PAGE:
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Trident Fasteners, Inc. (TFI) is an automotive supplier in Grand Rapids, Michigan that manufactures custom screws, bolts and other fasteners for use as component parts. Car mounts have a variety of uses. They can prevent leaks, distribute pressure and hold vehicles together. But when such fasteners don’t work, things can fall apart. That’s what happened to TFI’s relationship with its insurer, Selective Insurance Co. in South Carolina (Selective).
IN Trident Fasteners, Inc. v. Selective Insurance Company of South Carolinano. 21-1439, United States Court of Appeals, Sixth Circuit (August 3, 2022), the Sixth Circuit faced a claim for more than one million dollars paid, voluntarily, by an insured, without the authorization of its insurer.
When a customer threatened litigation regarding defective fasteners, TFI settled with that customer rather than wait for court filings. The issue presented to the Sixth Circuit was whether Selective had an obligation to pay for the settlement absent a lawsuit against TFI.
In December 2017, Selective issued an insurance package (Policy) to TFI. The insurance included commercial general liability cover and commercial umbrella cover, from and including January 1, 2018 to January 1, 2019.
In addition to the standard agreements to defend and indemnify the policy, the policy also contained fairly common “voluntary payment” and “no action” provisions, including the following critical language: “No insured will, except at the insured’s own expense, voluntarily make a payment, assuming that any obligation, or incur any expense, other than for first aid, without our consent.”
In October 2018, TFI contacted Selective for coverage related to an alleged product defect, which Selective labeled Claim No. 21923029 (Insurance Claim). The insurance claim stemmed from a chain of events that had started four months earlier in June 2018, when TFI’s customer, Tenneco, along with MCS, a parts manufacturer, complained to TFI that they had received defective fasteners. The fasteners were installed in top mounts by MCS, pressed with a foam bumper by Tenneco, and installed in truck struts by General Motors Co. TFI alleges that Elm Plating Co., the supplier that heat-treats the metal fasteners, failed to properly heat-treat the fasteners, resulting in bent or broken products. This alleged defect led to a recall of the fasteners and the products that used the fasteners.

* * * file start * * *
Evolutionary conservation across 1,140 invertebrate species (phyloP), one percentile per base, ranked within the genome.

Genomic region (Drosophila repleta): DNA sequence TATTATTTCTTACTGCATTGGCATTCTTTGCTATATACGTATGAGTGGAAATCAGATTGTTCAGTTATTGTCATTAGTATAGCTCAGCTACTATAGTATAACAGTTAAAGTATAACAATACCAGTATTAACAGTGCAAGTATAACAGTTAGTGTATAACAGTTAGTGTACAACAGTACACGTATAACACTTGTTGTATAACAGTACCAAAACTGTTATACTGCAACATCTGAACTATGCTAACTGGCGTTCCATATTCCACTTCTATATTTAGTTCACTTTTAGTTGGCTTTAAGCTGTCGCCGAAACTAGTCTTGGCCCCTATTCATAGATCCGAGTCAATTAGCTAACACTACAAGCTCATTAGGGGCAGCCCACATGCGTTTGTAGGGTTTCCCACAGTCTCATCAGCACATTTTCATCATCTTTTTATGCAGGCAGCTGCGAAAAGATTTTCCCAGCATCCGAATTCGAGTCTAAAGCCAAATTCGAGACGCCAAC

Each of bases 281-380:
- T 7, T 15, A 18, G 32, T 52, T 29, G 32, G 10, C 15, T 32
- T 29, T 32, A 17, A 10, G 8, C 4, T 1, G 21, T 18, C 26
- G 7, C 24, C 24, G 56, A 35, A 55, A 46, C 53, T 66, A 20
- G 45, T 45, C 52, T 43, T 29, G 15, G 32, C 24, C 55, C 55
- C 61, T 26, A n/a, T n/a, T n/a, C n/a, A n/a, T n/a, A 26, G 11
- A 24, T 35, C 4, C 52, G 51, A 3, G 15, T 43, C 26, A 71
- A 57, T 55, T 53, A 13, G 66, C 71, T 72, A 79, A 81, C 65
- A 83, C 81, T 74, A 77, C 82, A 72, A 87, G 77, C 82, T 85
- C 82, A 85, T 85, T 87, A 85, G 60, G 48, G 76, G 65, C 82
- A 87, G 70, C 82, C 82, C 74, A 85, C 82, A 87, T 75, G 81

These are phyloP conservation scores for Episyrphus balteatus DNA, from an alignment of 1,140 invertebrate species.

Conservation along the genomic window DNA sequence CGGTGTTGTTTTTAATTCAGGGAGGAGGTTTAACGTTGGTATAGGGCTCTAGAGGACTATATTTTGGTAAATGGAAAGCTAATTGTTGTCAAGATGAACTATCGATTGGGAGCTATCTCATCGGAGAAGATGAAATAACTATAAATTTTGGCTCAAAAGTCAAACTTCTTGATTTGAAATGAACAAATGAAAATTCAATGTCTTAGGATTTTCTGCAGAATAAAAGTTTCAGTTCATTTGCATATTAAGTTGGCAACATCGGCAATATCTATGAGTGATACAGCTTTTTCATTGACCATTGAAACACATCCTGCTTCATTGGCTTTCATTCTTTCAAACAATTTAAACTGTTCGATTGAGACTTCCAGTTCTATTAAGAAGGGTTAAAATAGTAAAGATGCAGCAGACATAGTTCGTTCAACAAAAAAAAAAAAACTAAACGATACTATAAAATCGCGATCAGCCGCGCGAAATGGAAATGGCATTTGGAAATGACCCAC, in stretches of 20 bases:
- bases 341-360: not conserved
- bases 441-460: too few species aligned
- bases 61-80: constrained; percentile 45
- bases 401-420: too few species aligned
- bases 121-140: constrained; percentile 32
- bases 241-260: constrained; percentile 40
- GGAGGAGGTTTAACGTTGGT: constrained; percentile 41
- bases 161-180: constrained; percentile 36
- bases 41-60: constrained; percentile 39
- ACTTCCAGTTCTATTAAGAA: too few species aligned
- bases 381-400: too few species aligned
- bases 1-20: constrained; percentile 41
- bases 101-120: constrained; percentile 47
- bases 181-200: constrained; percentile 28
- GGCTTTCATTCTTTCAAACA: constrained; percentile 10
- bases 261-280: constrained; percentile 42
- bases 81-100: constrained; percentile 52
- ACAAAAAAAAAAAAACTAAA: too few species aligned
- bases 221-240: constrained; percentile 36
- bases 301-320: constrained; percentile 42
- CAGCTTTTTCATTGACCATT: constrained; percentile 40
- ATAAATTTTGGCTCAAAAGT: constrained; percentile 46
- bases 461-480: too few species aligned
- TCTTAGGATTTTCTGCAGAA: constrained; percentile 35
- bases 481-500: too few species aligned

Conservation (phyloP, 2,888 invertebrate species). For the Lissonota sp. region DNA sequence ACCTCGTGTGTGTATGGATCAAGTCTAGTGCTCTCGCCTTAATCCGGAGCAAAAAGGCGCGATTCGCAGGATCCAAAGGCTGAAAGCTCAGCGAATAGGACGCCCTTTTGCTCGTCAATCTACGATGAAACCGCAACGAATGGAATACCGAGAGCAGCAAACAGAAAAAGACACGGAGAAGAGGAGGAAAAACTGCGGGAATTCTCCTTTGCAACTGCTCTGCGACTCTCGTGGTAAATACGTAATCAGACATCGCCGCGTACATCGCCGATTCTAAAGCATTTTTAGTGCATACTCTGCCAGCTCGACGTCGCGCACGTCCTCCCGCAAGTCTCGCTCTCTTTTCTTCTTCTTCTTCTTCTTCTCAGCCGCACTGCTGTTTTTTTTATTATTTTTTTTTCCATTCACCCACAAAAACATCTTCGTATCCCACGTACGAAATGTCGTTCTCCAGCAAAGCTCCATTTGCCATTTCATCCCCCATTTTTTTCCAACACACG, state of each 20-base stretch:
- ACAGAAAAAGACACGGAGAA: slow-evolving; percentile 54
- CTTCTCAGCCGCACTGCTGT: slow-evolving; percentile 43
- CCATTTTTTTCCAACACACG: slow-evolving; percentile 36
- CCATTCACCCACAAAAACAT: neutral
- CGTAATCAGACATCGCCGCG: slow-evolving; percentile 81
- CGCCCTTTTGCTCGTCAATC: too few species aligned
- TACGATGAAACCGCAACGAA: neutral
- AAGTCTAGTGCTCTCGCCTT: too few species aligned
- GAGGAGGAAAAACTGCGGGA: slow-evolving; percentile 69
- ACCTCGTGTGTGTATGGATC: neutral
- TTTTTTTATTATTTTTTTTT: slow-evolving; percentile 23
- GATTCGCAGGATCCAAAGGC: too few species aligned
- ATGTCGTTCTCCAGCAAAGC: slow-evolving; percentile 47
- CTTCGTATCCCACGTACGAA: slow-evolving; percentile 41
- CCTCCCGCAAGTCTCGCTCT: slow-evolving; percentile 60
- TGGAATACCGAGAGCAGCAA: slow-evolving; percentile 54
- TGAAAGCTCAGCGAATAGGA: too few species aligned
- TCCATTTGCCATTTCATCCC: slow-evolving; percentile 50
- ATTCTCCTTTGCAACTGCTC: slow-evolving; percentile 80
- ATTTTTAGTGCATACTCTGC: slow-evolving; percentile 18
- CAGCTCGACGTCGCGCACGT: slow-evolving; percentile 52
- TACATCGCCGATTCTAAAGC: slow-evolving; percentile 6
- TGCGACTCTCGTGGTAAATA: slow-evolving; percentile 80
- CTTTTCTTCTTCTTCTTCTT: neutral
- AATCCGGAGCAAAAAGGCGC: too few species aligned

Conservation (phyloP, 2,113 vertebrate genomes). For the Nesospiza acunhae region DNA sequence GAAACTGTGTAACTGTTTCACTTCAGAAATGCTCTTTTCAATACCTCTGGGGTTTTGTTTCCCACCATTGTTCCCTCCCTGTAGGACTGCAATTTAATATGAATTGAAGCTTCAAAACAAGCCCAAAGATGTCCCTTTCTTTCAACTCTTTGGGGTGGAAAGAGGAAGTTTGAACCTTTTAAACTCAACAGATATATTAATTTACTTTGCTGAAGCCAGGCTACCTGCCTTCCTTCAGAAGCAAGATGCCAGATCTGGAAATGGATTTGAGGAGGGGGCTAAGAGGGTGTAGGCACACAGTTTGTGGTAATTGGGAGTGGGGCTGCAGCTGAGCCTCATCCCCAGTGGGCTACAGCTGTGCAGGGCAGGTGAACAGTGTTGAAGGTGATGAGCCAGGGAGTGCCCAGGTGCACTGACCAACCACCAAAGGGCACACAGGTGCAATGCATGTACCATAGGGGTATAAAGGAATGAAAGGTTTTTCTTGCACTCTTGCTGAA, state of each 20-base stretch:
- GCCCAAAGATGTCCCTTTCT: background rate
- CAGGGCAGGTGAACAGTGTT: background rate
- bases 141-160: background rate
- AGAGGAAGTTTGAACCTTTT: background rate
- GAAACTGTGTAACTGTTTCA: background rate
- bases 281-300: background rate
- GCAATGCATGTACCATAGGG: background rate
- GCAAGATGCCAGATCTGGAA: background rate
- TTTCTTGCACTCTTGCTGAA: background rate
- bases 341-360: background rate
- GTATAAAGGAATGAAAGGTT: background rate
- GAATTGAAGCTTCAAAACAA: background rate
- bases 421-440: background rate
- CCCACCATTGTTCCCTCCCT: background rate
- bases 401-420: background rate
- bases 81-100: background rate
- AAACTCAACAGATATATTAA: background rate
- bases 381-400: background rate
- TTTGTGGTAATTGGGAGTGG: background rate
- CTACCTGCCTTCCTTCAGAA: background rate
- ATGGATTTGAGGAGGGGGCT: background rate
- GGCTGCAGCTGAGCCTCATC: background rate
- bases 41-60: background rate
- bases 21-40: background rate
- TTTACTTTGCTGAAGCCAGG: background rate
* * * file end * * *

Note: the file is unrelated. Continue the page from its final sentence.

In April 2019, Selectiv then responded to TFI’s demands with a request for additional information before it would consent to TFI entering settlement negotiations with Tenneco to resolve the issue.
On May 10, 2019, Selective denied consent to TFI sending a settlement letter and instructed it not to engage in any settlement negotiations with Tenneco. However, TFI did not follow these instructions and on June 28, 2019, it settled the dispute with Tenneco only for Selektiv to refuse to indemnify TFI.
TFI sued Selective, alleging that Selective materially violated the policy, as defined in Michigan law, by acting in bad faith. TFI alleged that Selective unreasonably delayed its investigations and communications with it, refused to participate in the settlement of the insurance claim, unreasonably withheld consent to participate in settlement negotiations, unreasonably delayed sending a disclaimer and filing a defense, and refused to pay the insurance claim in violation of Michigan law . TFI sought damages in excess of $1.3 million and declaratory relief. Selective responded that it was not obligated to pay for TFI’s settlement with Tenneco because TFI did not obtain Selective’s consent and moved to terminate.
The district court granted the request. It noted that similar “voluntary payment” and “no action” clauses have been upheld and enforced under Michigan law. It then stated that these provisions would only have been waived if Selective denied liability and refused to defend an action against TFI. “Because Tenneco never filed suit against T[FI]”, the court reasoned, “Selective cannot be liable for T[FI]s settlement payment.”
Michigan courts have recognized the duty to act in good faith as an implied contractual obligation in certain circumstances. The statutory duty may arise in the context of insurance for limited purposes, including the investigation and payment of damages and settlements.
Duty of investigation